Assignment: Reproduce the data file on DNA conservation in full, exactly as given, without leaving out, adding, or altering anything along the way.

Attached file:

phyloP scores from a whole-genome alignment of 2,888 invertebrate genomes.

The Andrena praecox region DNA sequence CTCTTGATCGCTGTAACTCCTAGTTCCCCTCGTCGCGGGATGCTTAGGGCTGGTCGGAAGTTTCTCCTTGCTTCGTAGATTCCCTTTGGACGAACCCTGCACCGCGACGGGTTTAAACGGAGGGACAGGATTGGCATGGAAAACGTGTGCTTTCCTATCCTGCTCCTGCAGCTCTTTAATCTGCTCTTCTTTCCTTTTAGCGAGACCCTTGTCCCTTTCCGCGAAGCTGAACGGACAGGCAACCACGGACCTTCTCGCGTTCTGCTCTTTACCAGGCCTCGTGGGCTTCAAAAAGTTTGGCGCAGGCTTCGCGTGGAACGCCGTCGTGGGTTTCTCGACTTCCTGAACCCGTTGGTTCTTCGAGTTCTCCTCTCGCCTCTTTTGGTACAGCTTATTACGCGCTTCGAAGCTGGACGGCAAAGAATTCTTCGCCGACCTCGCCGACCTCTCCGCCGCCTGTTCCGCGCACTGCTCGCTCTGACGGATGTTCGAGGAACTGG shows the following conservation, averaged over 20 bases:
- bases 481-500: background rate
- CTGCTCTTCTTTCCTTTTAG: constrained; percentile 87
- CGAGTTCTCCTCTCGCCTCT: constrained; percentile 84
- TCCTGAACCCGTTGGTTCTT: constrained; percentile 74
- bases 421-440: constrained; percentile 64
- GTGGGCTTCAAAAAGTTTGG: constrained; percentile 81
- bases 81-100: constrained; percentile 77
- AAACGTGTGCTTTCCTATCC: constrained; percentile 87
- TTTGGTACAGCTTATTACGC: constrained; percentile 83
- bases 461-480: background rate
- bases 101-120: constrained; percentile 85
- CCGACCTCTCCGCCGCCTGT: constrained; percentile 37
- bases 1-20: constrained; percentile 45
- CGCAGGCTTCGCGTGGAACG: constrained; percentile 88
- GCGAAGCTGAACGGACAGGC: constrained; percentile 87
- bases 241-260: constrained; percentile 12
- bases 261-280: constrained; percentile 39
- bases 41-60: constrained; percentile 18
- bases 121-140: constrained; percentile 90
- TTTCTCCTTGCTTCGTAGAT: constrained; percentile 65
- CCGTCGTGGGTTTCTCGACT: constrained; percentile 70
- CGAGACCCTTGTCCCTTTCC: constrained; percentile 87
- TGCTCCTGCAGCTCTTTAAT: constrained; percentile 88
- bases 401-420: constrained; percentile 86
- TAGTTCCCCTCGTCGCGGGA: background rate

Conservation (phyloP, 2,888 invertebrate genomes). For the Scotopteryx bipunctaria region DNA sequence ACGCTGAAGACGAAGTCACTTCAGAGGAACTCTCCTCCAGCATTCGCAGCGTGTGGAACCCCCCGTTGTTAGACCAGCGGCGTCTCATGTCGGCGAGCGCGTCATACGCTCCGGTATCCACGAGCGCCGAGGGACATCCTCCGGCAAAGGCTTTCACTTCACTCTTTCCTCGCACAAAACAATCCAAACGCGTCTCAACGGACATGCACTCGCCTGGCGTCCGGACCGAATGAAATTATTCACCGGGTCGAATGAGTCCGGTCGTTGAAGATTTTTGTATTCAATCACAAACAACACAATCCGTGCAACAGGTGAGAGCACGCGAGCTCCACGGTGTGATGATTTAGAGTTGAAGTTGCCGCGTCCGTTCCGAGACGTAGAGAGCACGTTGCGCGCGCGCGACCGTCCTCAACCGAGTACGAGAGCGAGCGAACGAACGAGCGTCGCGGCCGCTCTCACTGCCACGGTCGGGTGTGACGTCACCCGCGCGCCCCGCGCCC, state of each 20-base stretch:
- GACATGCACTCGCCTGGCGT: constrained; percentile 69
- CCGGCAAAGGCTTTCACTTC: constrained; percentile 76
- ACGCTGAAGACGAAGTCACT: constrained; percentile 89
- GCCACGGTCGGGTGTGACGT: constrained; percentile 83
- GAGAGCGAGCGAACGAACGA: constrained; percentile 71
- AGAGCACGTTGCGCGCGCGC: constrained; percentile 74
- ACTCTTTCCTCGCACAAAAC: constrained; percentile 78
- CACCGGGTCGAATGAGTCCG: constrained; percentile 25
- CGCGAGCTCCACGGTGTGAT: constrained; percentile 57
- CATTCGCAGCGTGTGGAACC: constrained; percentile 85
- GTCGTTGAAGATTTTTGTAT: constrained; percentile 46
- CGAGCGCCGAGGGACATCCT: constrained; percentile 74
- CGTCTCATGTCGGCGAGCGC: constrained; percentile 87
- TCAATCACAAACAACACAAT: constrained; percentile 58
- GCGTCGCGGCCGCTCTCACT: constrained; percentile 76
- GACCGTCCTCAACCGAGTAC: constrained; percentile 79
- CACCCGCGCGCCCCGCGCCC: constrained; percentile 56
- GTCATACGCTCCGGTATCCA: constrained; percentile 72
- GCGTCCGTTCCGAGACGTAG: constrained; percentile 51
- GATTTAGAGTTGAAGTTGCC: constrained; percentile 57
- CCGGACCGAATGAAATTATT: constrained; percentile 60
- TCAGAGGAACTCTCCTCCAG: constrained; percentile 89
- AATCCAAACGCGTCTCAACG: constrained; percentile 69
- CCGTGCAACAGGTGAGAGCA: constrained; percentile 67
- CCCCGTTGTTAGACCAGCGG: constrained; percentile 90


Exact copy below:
phyloP scores from a whole-genome alignment of 2,888 invertebrate genomes.

The Andrena praecox region DNA sequence CTCTTGATCGCTGTAACTCCTAGTTCCCCTCGTCGCGGGATGCTTAGGGCTGGTCGGAAGTTTCTCCTTGCTTCGTAGATTCCCTTTGGACGAACCCTGCACCGCGACGGGTTTAAACGGAGGGACAGGATTGGCATGGAAAACGTGTGCTTTCCTATCCTGCTCCTGCAGCTCTTTAATCTGCTCTTCTTTCCTTTTAGCGAGACCCTTGTCCCTTTCCGCGAAGCTGAACGGACAGGCAACCACGGACCTTCTCGCGTTCTGCTCTTTACCAGGCCTCGTGGGCTTCAAAAAGTTTGGCGCAGGCTTCGCGTGGAACGCCGTCGTGGGTTTCTCGACTTCCTGAACCCGTTGGTTCTTCGAGTTCTCCTCTCGCCTCTTTTGGTACAGCTTATTACGCGCTTCGAAGCTGGACGGCAAAGAATTCTTCGCCGACCTCGCCGACCTCTCCGCCGCCTGTTCCGCGCACTGCTCGCTCTGACGGATGTTCGAGGAACTGG shows the following conservation, averaged over 20 bases:
- bases 481-500: background rate
- CTGCTCTTCTTTCCTTTTAG: constrained; percentile 87
- CGAGTTCTCCTCTCGCCTCT: constrained; percentile 84
- TCCTGAACCCGTTGGTTCTT: constrained; percentile 74
- bases 421-440: constrained; percentile 64
- GTGGGCTTCAAAAAGTTTGG: constrained; percentile 81
- bases 81-100: constrained; percentile 77
- AAACGTGTGCTTTCCTATCC: constrained; percentile 87
- TTTGGTACAGCTTATTACGC: constrained; percentile 83
- bases 461-480: background rate
- bases 101-120: constrained; percentile 85
- CCGACCTCTCCGCCGCCTGT: constrained; percentile 37
- bases 1-20: constrained; percentile 45
- CGCAGGCTTCGCGTGGAACG: constrained; percentile 88
- GCGAAGCTGAACGGACAGGC: constrained; percentile 87
- bases 241-260: constrained; percentile 12
- bases 261-280: constrained; percentile 39
- bases 41-60: constrained; percentile 18
- bases 121-140: constrained; percentile 90
- TTTCTCCTTGCTTCGTAGAT: constrained; percentile 65
- CCGTCGTGGGTTTCTCGACT: constrained; percentile 70
- CGAGACCCTTGTCCCTTTCC: constrained; percentile 87
- TGCTCCTGCAGCTCTTTAAT: constrained; percentile 88
- bases 401-420: constrained; percentile 86
- TAGTTCCCCTCGTCGCGGGA: background rate

Conservation (phyloP, 2,888 invertebrate genomes). For the Scotopteryx bipunctaria region DNA sequence ACGCTGAAGACGAAGTCACTTCAGAGGAACTCTCCTCCAGCATTCGCAGCGTGTGGAACCCCCCGTTGTTAGACCAGCGGCGTCTCATGTCGGCGAGCGCGTCATACGCTCCGGTATCCACGAGCGCCGAGGGACATCCTCCGGCAAAGGCTTTCACTTCACTCTTTCCTCGCACAAAACAATCCAAACGCGTCTCAACGGACATGCACTCGCCTGGCGTCCGGACCGAATGAAATTATTCACCGGGTCGAATGAGTCCGGTCGTTGAAGATTTTTGTATTCAATCACAAACAACACAATCCGTGCAACAGGTGAGAGCACGCGAGCTCCACGGTGTGATGATTTAGAGTTGAAGTTGCCGCGTCCGTTCCGAGACGTAGAGAGCACGTTGCGCGCGCGCGACCGTCCTCAACCGAGTACGAGAGCGAGCGAACGAACGAGCGTCGCGGCCGCTCTCACTGCCACGGTCGGGTGTGACGTCACCCGCGCGCCCCGCGCCC, state of each 20-base stretch:
- GACATGCACTCGCCTGGCGT: constrained; percentile 69
- CCGGCAAAGGCTTTCACTTC: constrained; percentile 76
- ACGCTGAAGACGAAGTCACT: constrained; percentile 89
- GCCACGGTCGGGTGTGACGT: constrained; percentile 83
- GAGAGCGAGCGAACGAACGA: constrained; percentile 71
- AGAGCACGTTGCGCGCGCGC: constrained; percentile 74
- ACTCTTTCCTCGCACAAAAC: constrained; percentile 78
- CACCGGGTCGAATGAGTCCG: constrained; percentile 25
- CGCGAGCTCCACGGTGTGAT: constrained; percentile 57
- CATTCGCAGCGTGTGGAACC: constrained; percentile 85
- GTCGTTGAAGATTTTTGTAT: constrained; percentile 46
- CGAGCGCCGAGGGACATCCT: constrained; percentile 74
- CGTCTCATGTCGGCGAGCGC: constrained; percentile 87
- TCAATCACAAACAACACAAT: constrained; percentile 58
- GCGTCGCGGCCGCTCTCACT: constrained; percentile 76
- GACCGTCCTCAACCGAGTAC: constrained; percentile 79
- CACCCGCGCGCCCCGCGCCC: constrained; percentile 56
- GTCATACGCTCCGGTATCCA: constrained; percentile 72
- GCGTCCGTTCCGAGACGTAG: constrained; percentile 51
- GATTTAGAGTTGAAGTTGCC: constrained; percentile 57
- CCGGACCGAATGAAATTATT: constrained; percentile 60
- TCAGAGGAACTCTCCTCCAG: constrained; percentile 89
- AATCCAAACGCGTCTCAACG: constrained; percentile 69
- CCGTGCAACAGGTGAGAGCA: constrained; percentile 67
- CCCCGTTGTTAGACCAGCGG: constrained; percentile 90